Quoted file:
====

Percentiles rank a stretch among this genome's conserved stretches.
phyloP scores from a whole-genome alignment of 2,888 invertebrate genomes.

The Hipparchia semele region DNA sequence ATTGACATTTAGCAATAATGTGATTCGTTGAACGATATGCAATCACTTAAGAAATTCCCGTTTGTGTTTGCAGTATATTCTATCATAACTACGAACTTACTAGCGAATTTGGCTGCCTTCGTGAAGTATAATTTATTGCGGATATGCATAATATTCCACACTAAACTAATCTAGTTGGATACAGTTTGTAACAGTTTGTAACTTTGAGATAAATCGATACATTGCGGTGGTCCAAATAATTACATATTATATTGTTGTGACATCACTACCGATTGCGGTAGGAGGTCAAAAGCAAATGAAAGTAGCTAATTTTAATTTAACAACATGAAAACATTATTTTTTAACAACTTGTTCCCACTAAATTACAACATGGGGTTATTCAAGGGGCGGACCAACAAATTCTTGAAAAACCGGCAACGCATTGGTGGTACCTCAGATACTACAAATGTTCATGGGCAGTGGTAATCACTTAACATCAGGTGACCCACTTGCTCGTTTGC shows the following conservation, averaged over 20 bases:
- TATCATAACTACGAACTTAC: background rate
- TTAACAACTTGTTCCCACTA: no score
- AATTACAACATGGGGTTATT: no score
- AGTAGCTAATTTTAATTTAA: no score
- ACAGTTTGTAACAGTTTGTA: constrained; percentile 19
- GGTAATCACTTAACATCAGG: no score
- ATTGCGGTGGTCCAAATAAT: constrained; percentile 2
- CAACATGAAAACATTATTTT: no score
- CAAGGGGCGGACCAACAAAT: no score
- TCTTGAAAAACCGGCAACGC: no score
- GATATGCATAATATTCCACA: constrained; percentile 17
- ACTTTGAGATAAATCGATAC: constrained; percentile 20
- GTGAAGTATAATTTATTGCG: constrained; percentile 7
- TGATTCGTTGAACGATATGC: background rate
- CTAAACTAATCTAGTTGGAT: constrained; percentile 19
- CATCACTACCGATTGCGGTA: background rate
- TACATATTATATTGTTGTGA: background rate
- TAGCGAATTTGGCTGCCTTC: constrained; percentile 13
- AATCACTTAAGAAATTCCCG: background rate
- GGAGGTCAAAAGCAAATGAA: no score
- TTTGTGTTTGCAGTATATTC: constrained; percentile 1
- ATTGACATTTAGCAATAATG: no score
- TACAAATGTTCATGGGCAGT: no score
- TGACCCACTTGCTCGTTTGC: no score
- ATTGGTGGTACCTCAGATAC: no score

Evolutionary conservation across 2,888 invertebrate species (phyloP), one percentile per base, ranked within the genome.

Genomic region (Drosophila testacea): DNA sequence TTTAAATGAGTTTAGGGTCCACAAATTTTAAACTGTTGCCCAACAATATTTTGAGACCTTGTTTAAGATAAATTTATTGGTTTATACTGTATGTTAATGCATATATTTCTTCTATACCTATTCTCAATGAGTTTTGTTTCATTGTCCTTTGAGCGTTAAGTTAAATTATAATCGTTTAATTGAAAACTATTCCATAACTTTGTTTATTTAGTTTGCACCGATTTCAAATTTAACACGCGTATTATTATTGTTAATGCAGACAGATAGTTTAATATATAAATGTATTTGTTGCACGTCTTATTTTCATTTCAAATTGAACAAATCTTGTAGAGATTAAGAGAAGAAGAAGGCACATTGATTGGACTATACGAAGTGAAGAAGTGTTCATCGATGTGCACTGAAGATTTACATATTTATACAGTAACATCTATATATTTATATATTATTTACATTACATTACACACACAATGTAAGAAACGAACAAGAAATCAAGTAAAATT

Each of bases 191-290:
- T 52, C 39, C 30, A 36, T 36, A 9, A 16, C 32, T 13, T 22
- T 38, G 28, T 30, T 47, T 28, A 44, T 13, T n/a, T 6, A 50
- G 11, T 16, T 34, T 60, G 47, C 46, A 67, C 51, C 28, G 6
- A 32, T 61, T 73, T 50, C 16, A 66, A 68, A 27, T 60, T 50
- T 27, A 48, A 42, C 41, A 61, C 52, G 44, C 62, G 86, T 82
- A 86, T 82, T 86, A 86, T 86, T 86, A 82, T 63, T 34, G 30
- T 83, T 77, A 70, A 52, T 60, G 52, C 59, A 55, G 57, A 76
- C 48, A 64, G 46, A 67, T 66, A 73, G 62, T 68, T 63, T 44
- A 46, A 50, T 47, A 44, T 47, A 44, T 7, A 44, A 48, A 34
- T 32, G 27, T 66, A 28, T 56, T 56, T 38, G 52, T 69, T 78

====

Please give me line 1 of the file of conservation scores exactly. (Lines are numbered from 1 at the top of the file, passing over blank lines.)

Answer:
Percentiles rank a stretch among this genome's conserved stretches.